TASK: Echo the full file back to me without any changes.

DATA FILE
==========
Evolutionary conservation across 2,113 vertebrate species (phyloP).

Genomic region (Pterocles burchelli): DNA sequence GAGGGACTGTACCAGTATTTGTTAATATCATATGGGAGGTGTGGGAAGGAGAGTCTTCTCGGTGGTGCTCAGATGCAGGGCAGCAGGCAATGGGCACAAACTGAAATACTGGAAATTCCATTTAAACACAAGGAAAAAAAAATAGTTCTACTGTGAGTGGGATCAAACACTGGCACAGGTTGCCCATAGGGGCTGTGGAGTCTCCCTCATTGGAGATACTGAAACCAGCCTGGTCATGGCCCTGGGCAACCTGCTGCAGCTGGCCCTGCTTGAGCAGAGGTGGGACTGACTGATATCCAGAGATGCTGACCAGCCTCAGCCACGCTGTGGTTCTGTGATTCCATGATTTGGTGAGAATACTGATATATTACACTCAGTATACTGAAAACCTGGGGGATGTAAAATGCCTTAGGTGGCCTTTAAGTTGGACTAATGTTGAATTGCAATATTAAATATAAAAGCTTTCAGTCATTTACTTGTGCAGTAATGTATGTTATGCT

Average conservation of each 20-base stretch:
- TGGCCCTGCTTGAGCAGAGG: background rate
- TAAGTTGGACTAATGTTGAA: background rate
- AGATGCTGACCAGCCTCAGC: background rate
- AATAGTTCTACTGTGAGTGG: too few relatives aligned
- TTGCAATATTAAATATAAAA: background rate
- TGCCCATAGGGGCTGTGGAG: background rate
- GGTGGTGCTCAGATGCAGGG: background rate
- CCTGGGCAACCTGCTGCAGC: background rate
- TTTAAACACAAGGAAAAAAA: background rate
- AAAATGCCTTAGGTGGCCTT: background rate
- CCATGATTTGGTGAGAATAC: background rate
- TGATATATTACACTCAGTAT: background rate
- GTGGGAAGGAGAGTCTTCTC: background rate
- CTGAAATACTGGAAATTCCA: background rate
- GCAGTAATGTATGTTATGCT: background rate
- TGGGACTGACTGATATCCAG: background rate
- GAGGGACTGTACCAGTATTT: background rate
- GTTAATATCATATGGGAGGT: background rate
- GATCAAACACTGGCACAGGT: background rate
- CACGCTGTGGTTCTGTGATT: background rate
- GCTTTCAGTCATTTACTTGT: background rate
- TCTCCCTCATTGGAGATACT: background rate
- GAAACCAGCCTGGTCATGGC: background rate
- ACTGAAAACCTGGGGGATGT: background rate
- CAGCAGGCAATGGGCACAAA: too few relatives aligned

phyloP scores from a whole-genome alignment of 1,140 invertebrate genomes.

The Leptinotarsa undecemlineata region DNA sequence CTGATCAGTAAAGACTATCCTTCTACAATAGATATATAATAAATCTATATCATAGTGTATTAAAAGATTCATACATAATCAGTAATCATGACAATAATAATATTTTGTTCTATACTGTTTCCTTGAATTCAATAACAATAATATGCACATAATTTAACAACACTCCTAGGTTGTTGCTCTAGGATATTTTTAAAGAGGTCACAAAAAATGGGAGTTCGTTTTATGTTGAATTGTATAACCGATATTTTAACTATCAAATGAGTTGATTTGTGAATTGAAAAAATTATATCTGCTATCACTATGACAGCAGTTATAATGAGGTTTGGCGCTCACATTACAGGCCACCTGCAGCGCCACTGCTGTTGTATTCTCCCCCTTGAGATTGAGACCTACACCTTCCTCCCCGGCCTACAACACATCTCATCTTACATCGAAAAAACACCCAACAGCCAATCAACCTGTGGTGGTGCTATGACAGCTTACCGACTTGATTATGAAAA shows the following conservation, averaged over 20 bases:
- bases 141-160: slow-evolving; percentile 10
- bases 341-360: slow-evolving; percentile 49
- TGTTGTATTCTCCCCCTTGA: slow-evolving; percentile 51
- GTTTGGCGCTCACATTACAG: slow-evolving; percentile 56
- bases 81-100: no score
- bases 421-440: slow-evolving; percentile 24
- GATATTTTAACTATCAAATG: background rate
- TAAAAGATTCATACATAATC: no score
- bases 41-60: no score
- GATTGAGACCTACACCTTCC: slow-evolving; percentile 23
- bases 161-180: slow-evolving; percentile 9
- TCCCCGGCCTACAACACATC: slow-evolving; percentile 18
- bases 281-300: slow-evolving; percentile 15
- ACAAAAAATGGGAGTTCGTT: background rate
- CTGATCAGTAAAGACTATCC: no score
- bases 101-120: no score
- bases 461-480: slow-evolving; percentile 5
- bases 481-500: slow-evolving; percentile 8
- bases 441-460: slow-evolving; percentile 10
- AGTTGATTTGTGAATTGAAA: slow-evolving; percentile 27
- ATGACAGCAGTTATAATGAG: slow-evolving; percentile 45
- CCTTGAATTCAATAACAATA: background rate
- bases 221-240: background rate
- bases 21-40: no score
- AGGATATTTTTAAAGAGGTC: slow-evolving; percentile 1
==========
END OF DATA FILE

Evolutionary conservation across 2,113 vertebrate species (phyloP).

Genomic region (Pterocles burchelli): DNA sequence GAGGGACTGTACCAGTATTTGTTAATATCATATGGGAGGTGTGGGAAGGAGAGTCTTCTCGGTGGTGCTCAGATGCAGGGCAGCAGGCAATGGGCACAAACTGAAATACTGGAAATTCCATTTAAACACAAGGAAAAAAAAATAGTTCTACTGTGAGTGGGATCAAACACTGGCACAGGTTGCCCATAGGGGCTGTGGAGTCTCCCTCATTGGAGATACTGAAACCAGCCTGGTCATGGCCCTGGGCAACCTGCTGCAGCTGGCCCTGCTTGAGCAGAGGTGGGACTGACTGATATCCAGAGATGCTGACCAGCCTCAGCCACGCTGTGGTTCTGTGATTCCATGATTTGGTGAGAATACTGATATATTACACTCAGTATACTGAAAACCTGGGGGATGTAAAATGCCTTAGGTGGCCTTTAAGTTGGACTAATGTTGAATTGCAATATTAAATATAAAAGCTTTCAGTCATTTACTTGTGCAGTAATGTATGTTATGCT

Average conservation of each 20-base stretch:
- TGGCCCTGCTTGAGCAGAGG: background rate
- TAAGTTGGACTAATGTTGAA: background rate
- AGATGCTGACCAGCCTCAGC: background rate
- AATAGTTCTACTGTGAGTGG: too few relatives aligned
- TTGCAATATTAAATATAAAA: background rate
- TGCCCATAGGGGCTGTGGAG: background rate
- GGTGGTGCTCAGATGCAGGG: background rate
- CCTGGGCAACCTGCTGCAGC: background rate
- TTTAAACACAAGGAAAAAAA: background rate
- AAAATGCCTTAGGTGGCCTT: background rate
- CCATGATTTGGTGAGAATAC: background rate
- TGATATATTACACTCAGTAT: background rate
- GTGGGAAGGAGAGTCTTCTC: background rate
- CTGAAATACTGGAAATTCCA: background rate
- GCAGTAATGTATGTTATGCT: background rate
- TGGGACTGACTGATATCCAG: background rate
- GAGGGACTGTACCAGTATTT: background rate
- GTTAATATCATATGGGAGGT: background rate
- GATCAAACACTGGCACAGGT: background rate
- CACGCTGTGGTTCTGTGATT: background rate
- GCTTTCAGTCATTTACTTGT: background rate
- TCTCCCTCATTGGAGATACT: background rate
- GAAACCAGCCTGGTCATGGC: background rate
- ACTGAAAACCTGGGGGATGT: background rate
- CAGCAGGCAATGGGCACAAA: too few relatives aligned

phyloP scores from a whole-genome alignment of 1,140 invertebrate genomes.

The Leptinotarsa undecemlineata region DNA sequence CTGATCAGTAAAGACTATCCTTCTACAATAGATATATAATAAATCTATATCATAGTGTATTAAAAGATTCATACATAATCAGTAATCATGACAATAATAATATTTTGTTCTATACTGTTTCCTTGAATTCAATAACAATAATATGCACATAATTTAACAACACTCCTAGGTTGTTGCTCTAGGATATTTTTAAAGAGGTCACAAAAAATGGGAGTTCGTTTTATGTTGAATTGTATAACCGATATTTTAACTATCAAATGAGTTGATTTGTGAATTGAAAAAATTATATCTGCTATCACTATGACAGCAGTTATAATGAGGTTTGGCGCTCACATTACAGGCCACCTGCAGCGCCACTGCTGTTGTATTCTCCCCCTTGAGATTGAGACCTACACCTTCCTCCCCGGCCTACAACACATCTCATCTTACATCGAAAAAACACCCAACAGCCAATCAACCTGTGGTGGTGCTATGACAGCTTACCGACTTGATTATGAAAA shows the following conservation, averaged over 20 bases:
- bases 141-160: slow-evolving; percentile 10
- bases 341-360: slow-evolving; percentile 49
- TGTTGTATTCTCCCCCTTGA: slow-evolving; percentile 51
- GTTTGGCGCTCACATTACAG: slow-evolving; percentile 56
- bases 81-100: no score
- bases 421-440: slow-evolving; percentile 24
- GATATTTTAACTATCAAATG: background rate
- TAAAAGATTCATACATAATC: no score
- bases 41-60: no score
- GATTGAGACCTACACCTTCC: slow-evolving; percentile 23
- bases 161-180: slow-evolving; percentile 9
- TCCCCGGCCTACAACACATC: slow-evolving; percentile 18
- bases 281-300: slow-evolving; percentile 15
- ACAAAAAATGGGAGTTCGTT: background rate
- CTGATCAGTAAAGACTATCC: no score
- bases 101-120: no score
- bases 461-480: slow-evolving; percentile 5
- bases 481-500: slow-evolving; percentile 8
- bases 441-460: slow-evolving; percentile 10
- AGTTGATTTGTGAATTGAAA: slow-evolving; percentile 27
- ATGACAGCAGTTATAATGAG: slow-evolving; percentile 45
- CCTTGAATTCAATAACAATA: background rate
- bases 221-240: background rate
- bases 21-40: no score
- AGGATATTTTTAAAGAGGTC: slow-evolving; percentile 1